ST. PETERSBURG -- There's no denying that injuries derailed the Rays' 2015 season. But going forward, what happened in 2015 could have a positive impact on the '16 season.
"We feel when injuries occur, we're equipped to handle that," said Rays manager Kevin Cash. "And we had guys who came in and did [the job]. I don't know of any team that, when you lose the guys we lost with injuries, [have a lot of success]. It's tough to sustain. But, if anything, you look at it as we're going to be better for that next year -- and more prepared for that next year -- because of these opportunities that opened."
After a busy offseason prior to 2015 in which a lot of heavy lifting took place to restructure the roster, front office, and manager, Tampa Bay's 2016 offseason should be rather tame.
Decisions will need to be made at several positions, but the Rays appear to have more depth than they have had in recent years -- primarily because of the influx of youth that found its way to the roster in 2015 and was able to gain valuable experience at the Major League level. On top of that, other players will be returning to the roster that were not available in 2015 or were available only for a limited amount of time.
No doubt the Rays will have some new additions. Like most offseasons in recent memory, they would like to make a move or two to improve the offense. Otherwise, the nucleus is solid for the Rays to get themselves back into contention in 2016.
"The overall talent level within our organization is higher than it's been in years," said Rays president of baseball operations Matt Silverman. "That provides for optimism and opportunity as we switch gears heading into the offseason."
Rotation: If the Rays head into 2016 with no changes, Chris Archer will pitch at the front end of the rotation and will be followed by Jake Odorizzi, Smyly, Erasmo Ramirez, Matt Moore and Nathan Karns. Alex Cobb, who had Tommy John surgery, will likely be available in the latter stages of the season. A corps that's six deep creates the possibility the team could use one of its starters to acquire a bat. However, the organization has long held the belief it can't have enough depth with its starting pitching -- and that belief was validated in 2015, when the starting rotation was hit hard by injuries. Other starters who could come into play include top prospect Blake Snell and Matt Andriese.
Catcher: Rivera went into the 2015 season as the starting catcher, but he could not hold the job due to an anemic bat. Curt Casali stepped in and showed some power, hitting 10 home runs in 38 games, so he will get consideration to be the starter. Arencibia is another option. He displayed plenty of power, after spending most of the season at Triple-A Durham. There's always a chance they might elect to non-tender Rivera -- but experienced Major League catchers are at a premium, and his defense was solid in 2015. Luke Maile is a longshot to earn a job next season.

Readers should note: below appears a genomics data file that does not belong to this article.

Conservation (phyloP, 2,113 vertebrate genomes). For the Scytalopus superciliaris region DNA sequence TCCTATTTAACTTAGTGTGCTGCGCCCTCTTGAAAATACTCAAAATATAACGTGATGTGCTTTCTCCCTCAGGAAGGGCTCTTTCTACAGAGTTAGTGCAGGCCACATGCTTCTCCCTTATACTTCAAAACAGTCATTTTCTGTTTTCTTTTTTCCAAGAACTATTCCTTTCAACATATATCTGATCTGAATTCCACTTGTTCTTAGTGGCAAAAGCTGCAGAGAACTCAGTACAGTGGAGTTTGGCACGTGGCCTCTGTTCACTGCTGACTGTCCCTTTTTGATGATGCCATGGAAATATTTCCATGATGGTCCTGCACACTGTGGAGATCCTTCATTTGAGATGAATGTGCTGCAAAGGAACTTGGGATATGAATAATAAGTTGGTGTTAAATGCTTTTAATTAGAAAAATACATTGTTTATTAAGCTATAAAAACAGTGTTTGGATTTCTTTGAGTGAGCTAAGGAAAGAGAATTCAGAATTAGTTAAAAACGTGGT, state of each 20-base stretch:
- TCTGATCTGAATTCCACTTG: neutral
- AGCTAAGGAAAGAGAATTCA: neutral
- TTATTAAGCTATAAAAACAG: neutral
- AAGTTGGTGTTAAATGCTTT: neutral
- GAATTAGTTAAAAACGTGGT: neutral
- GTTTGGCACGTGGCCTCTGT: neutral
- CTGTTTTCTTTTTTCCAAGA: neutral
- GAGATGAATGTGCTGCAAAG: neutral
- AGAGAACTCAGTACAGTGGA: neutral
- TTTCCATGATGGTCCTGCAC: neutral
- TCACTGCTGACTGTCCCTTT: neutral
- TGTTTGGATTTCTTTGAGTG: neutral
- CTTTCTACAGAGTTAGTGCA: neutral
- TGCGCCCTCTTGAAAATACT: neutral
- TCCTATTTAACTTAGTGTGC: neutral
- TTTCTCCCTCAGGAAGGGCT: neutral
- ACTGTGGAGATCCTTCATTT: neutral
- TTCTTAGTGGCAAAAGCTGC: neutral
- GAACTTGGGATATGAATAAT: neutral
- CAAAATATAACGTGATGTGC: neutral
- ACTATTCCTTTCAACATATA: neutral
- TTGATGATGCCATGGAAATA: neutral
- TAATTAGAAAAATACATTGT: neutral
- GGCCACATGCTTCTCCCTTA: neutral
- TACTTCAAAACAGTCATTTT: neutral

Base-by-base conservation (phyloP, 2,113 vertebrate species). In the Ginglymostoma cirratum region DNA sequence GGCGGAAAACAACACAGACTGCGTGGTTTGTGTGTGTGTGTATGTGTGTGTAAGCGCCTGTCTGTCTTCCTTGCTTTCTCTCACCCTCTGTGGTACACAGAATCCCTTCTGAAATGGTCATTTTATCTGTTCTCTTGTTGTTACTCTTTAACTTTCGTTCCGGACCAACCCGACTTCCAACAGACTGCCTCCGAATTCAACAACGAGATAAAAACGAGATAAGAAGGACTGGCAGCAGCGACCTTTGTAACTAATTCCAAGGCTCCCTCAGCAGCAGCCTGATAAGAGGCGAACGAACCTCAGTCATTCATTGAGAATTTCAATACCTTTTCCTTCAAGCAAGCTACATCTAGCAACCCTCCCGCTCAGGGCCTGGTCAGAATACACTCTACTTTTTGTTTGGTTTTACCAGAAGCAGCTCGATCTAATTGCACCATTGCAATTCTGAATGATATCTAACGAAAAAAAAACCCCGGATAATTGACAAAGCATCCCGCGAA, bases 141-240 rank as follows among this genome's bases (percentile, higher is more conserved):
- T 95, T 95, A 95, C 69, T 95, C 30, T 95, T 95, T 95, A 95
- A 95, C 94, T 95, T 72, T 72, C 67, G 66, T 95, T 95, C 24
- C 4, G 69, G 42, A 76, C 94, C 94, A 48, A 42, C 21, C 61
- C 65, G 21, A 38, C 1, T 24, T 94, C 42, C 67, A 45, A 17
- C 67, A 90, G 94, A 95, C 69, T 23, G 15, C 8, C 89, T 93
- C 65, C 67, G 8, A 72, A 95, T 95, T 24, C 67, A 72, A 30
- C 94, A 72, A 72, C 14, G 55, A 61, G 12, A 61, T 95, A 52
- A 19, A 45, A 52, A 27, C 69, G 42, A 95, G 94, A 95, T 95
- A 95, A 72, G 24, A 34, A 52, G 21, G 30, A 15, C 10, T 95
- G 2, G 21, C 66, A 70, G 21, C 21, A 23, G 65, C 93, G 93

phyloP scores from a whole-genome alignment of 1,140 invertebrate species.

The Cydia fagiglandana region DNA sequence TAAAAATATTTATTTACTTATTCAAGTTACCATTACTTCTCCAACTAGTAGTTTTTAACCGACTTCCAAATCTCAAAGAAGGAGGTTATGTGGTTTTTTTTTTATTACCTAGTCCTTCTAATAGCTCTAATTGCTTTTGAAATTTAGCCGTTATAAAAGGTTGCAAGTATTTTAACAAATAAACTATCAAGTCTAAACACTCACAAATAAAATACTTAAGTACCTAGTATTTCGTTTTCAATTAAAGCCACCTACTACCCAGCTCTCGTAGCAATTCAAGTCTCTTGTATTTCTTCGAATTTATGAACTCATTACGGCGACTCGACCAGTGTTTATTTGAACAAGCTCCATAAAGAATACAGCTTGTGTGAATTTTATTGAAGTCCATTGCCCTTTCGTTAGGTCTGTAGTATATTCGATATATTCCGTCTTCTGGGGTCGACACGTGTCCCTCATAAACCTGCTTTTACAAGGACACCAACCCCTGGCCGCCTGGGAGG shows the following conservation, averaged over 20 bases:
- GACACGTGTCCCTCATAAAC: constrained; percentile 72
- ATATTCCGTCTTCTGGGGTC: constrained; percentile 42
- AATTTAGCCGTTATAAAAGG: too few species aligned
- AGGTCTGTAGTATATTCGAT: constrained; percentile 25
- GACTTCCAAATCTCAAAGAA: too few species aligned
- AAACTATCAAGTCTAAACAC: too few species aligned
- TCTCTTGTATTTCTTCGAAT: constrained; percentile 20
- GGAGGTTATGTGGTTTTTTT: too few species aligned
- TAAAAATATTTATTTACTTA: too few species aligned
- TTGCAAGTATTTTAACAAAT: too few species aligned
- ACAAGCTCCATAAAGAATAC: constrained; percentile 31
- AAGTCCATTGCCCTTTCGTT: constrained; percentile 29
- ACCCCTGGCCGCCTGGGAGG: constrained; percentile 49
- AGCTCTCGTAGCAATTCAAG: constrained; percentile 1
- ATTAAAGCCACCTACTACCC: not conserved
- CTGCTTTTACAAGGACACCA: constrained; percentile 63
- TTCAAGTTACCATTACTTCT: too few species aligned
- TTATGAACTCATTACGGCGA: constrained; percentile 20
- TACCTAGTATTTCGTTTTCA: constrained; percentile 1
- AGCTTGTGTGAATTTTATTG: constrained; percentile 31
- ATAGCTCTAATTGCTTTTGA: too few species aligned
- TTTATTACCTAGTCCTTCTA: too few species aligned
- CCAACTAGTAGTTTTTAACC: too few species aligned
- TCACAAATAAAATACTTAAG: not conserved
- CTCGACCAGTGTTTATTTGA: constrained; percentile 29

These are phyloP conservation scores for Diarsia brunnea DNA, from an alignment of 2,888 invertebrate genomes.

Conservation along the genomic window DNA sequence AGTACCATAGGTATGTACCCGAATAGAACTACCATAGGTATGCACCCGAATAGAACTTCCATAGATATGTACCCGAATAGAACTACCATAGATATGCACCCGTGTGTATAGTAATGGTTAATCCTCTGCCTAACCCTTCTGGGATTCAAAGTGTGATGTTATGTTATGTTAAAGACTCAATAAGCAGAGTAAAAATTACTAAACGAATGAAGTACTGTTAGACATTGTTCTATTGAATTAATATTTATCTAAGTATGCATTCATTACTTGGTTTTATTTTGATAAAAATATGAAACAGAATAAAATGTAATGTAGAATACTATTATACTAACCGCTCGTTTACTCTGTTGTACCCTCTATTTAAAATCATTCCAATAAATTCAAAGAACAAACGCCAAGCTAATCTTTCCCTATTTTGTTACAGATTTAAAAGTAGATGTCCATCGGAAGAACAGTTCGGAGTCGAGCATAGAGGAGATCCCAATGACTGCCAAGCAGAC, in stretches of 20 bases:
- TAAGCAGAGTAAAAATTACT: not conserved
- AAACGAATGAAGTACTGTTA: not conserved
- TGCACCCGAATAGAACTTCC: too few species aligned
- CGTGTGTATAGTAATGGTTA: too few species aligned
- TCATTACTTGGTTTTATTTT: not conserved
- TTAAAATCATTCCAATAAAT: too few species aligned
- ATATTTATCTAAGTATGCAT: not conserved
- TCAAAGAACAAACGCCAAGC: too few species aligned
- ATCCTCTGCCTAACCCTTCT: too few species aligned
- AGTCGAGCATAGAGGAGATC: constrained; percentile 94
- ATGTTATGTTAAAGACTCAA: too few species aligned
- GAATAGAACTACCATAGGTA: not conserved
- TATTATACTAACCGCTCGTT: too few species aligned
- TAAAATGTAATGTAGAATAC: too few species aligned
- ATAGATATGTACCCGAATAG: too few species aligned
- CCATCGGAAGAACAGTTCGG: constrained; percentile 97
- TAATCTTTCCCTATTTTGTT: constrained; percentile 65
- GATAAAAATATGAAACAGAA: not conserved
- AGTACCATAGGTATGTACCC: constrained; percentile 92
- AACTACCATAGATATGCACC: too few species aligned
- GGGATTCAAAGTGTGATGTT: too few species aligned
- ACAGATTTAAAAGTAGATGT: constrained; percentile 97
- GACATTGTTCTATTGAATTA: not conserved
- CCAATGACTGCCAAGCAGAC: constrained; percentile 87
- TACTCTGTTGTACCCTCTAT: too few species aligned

First base:James Loney has one season remaining on his contract, which will pay him $9.66 million. That number will make Loney difficult to trade if the team wants to do so. It will be interesting to watch what the Rays decide to do with Richie Shaffer. If Loney does get traded, the slugging prospect would likely be the team's first baseman. If not, Shaffer might be a part-time first baseman, designated hitter, and third baseman when Evan Longoria needs a day off.
Second base: Forsythe made great strides in 2015, establishing himself as one of the better offensive players on a team that struggles offensively. So the position should be his. Tim Beckham or Nick Franklin will serve as the backups, unless another option develops.
Shortstop: Given Cabrera's offense, there's a good chance the free-agent shortstop will likely become unaffordable for the Rays. That would limit the choices to Beckham and Franklin. Beckham showed a lot of power in 2015, but was inconsistent in the field at times. Meanwhile, Franklin started the season injured before spending most of 2015 at Durham. The prospects who might get consideration include Daniel Robertson, who played at Double-A Montgomery, and Taylor Motter, a standout utility player at Durham.
Third base: Longoria is the longest-tenured Rays player and remains the most consistent bat in the lineup. So unless the Rays get blown away by a trade offer that would greatly improve the organization, he will be back at the hot corner. Shaffer would be the guy to step in if Longoria were to be traded, but again, that scenario is unlikely.
Outfield: The Rays will enter 2016 with a deep group of outfielders, beginning with center fielder Kevin Kiermaier -- who is a game-changer in the field. Complementing Kiermaier's defensive skills is his athleticism, which has aided his pursuit to become a better offensive player. Steven Souza Jr. will be the starter in right field. He showed promise as a rookie in 2015, but spent much of the season on the disabled list. After a disastrous 2015 season, Jennings will return to play left. However, if he shows early that he is healthy, he could be traded. That would pave the way for other options to step in -- including Guyer and Mikie Mahtook. Both are athletic and emerging offensively. In addition, there's a possibility that Shaffer could be a part of the picture.
DH: Jaso would like to return to the Rays after his injury-plagued 2015 campaign. He put up decent numbers when he did play, but the Rays will need to decide if they want to ante up to bring back the free agent.
Bill Chastain is a reporter for MLB.com. This story was not subject to the approval of Major League Baseball or its clubs.